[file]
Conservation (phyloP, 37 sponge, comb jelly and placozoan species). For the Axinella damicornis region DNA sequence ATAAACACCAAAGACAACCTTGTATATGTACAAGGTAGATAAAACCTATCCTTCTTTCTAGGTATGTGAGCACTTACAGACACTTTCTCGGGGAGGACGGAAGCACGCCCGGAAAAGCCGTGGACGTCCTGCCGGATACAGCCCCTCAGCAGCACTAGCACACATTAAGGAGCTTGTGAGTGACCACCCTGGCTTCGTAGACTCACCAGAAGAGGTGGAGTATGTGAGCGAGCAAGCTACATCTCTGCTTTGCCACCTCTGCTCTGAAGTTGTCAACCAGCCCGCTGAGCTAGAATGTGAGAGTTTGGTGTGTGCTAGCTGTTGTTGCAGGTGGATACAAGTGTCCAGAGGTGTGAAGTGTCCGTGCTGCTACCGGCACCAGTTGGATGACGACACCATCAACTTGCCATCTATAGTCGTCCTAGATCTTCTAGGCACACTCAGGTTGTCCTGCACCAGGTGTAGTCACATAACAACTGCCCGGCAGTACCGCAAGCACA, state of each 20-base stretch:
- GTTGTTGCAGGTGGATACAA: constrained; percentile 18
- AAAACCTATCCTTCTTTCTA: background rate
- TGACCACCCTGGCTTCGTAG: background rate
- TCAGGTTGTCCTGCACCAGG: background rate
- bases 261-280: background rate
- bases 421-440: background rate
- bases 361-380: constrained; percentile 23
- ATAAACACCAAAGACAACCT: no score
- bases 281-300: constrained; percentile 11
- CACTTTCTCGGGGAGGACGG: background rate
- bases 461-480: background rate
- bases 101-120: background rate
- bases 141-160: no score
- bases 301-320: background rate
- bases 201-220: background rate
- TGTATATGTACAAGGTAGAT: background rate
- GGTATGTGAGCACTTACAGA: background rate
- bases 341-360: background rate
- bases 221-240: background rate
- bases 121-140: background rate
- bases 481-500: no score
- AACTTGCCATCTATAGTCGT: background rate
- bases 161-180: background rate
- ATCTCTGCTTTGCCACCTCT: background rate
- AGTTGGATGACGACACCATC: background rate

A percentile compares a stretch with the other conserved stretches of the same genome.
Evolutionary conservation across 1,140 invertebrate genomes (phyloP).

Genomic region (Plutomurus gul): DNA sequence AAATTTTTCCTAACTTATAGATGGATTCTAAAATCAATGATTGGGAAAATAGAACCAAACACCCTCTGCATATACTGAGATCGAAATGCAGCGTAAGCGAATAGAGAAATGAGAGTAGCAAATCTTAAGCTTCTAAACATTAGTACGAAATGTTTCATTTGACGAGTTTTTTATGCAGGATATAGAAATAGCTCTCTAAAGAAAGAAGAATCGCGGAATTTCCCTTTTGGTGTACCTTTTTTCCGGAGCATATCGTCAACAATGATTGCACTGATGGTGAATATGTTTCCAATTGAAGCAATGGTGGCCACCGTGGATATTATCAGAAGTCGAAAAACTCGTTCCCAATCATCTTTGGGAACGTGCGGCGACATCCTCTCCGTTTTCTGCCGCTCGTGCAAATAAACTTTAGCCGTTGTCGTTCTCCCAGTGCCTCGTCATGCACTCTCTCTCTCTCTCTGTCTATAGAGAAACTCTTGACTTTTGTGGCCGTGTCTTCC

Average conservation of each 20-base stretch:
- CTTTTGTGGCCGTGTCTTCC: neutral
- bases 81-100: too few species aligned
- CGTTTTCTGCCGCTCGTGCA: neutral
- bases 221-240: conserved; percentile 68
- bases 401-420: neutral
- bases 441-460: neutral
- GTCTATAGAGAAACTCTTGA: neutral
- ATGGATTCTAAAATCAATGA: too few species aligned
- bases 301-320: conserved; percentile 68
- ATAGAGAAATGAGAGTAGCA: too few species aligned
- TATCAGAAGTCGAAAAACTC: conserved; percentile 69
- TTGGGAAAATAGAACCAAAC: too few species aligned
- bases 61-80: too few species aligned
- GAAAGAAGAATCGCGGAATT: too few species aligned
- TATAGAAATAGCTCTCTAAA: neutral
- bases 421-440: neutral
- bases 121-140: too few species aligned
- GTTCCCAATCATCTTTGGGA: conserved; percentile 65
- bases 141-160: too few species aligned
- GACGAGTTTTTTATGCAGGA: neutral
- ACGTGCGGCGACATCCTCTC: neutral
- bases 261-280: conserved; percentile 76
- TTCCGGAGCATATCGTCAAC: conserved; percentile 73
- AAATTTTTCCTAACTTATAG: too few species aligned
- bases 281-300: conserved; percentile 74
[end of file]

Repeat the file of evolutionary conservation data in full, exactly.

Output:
Conservation (phyloP, 37 sponge, comb jelly and placozoan species). For the Axinella damicornis region DNA sequence ATAAACACCAAAGACAACCTTGTATATGTACAAGGTAGATAAAACCTATCCTTCTTTCTAGGTATGTGAGCACTTACAGACACTTTCTCGGGGAGGACGGAAGCACGCCCGGAAAAGCCGTGGACGTCCTGCCGGATACAGCCCCTCAGCAGCACTAGCACACATTAAGGAGCTTGTGAGTGACCACCCTGGCTTCGTAGACTCACCAGAAGAGGTGGAGTATGTGAGCGAGCAAGCTACATCTCTGCTTTGCCACCTCTGCTCTGAAGTTGTCAACCAGCCCGCTGAGCTAGAATGTGAGAGTTTGGTGTGTGCTAGCTGTTGTTGCAGGTGGATACAAGTGTCCAGAGGTGTGAAGTGTCCGTGCTGCTACCGGCACCAGTTGGATGACGACACCATCAACTTGCCATCTATAGTCGTCCTAGATCTTCTAGGCACACTCAGGTTGTCCTGCACCAGGTGTAGTCACATAACAACTGCCCGGCAGTACCGCAAGCACA, state of each 20-base stretch:
- GTTGTTGCAGGTGGATACAA: constrained; percentile 18
- AAAACCTATCCTTCTTTCTA: background rate
- TGACCACCCTGGCTTCGTAG: background rate
- TCAGGTTGTCCTGCACCAGG: background rate
- bases 261-280: background rate
- bases 421-440: background rate
- bases 361-380: constrained; percentile 23
- ATAAACACCAAAGACAACCT: no score
- bases 281-300: constrained; percentile 11
- CACTTTCTCGGGGAGGACGG: background rate
- bases 461-480: background rate
- bases 101-120: background rate
- bases 141-160: no score
- bases 301-320: background rate
- bases 201-220: background rate
- TGTATATGTACAAGGTAGAT: background rate
- GGTATGTGAGCACTTACAGA: background rate
- bases 341-360: background rate
- bases 221-240: background rate
- bases 121-140: background rate
- bases 481-500: no score
- AACTTGCCATCTATAGTCGT: background rate
- bases 161-180: background rate
- ATCTCTGCTTTGCCACCTCT: background rate
- AGTTGGATGACGACACCATC: background rate

A percentile compares a stretch with the other conserved stretches of the same genome.
Evolutionary conservation across 1,140 invertebrate genomes (phyloP).

Genomic region (Plutomurus gul): DNA sequence AAATTTTTCCTAACTTATAGATGGATTCTAAAATCAATGATTGGGAAAATAGAACCAAACACCCTCTGCATATACTGAGATCGAAATGCAGCGTAAGCGAATAGAGAAATGAGAGTAGCAAATCTTAAGCTTCTAAACATTAGTACGAAATGTTTCATTTGACGAGTTTTTTATGCAGGATATAGAAATAGCTCTCTAAAGAAAGAAGAATCGCGGAATTTCCCTTTTGGTGTACCTTTTTTCCGGAGCATATCGTCAACAATGATTGCACTGATGGTGAATATGTTTCCAATTGAAGCAATGGTGGCCACCGTGGATATTATCAGAAGTCGAAAAACTCGTTCCCAATCATCTTTGGGAACGTGCGGCGACATCCTCTCCGTTTTCTGCCGCTCGTGCAAATAAACTTTAGCCGTTGTCGTTCTCCCAGTGCCTCGTCATGCACTCTCTCTCTCTCTCTGTCTATAGAGAAACTCTTGACTTTTGTGGCCGTGTCTTCC

Average conservation of each 20-base stretch:
- CTTTTGTGGCCGTGTCTTCC: neutral
- bases 81-100: too few species aligned
- CGTTTTCTGCCGCTCGTGCA: neutral
- bases 221-240: conserved; percentile 68
- bases 401-420: neutral
- bases 441-460: neutral
- GTCTATAGAGAAACTCTTGA: neutral
- ATGGATTCTAAAATCAATGA: too few species aligned
- bases 301-320: conserved; percentile 68
- ATAGAGAAATGAGAGTAGCA: too few species aligned
- TATCAGAAGTCGAAAAACTC: conserved; percentile 69
- TTGGGAAAATAGAACCAAAC: too few species aligned
- bases 61-80: too few species aligned
- GAAAGAAGAATCGCGGAATT: too few species aligned
- TATAGAAATAGCTCTCTAAA: neutral
- bases 421-440: neutral
- bases 121-140: too few species aligned
- GTTCCCAATCATCTTTGGGA: conserved; percentile 65
- bases 141-160: too few species aligned
- GACGAGTTTTTTATGCAGGA: neutral
- ACGTGCGGCGACATCCTCTC: neutral
- bases 261-280: conserved; percentile 76
- TTCCGGAGCATATCGTCAAC: conserved; percentile 73
- AAATTTTTCCTAACTTATAG: too few species aligned
- bases 281-300: conserved; percentile 74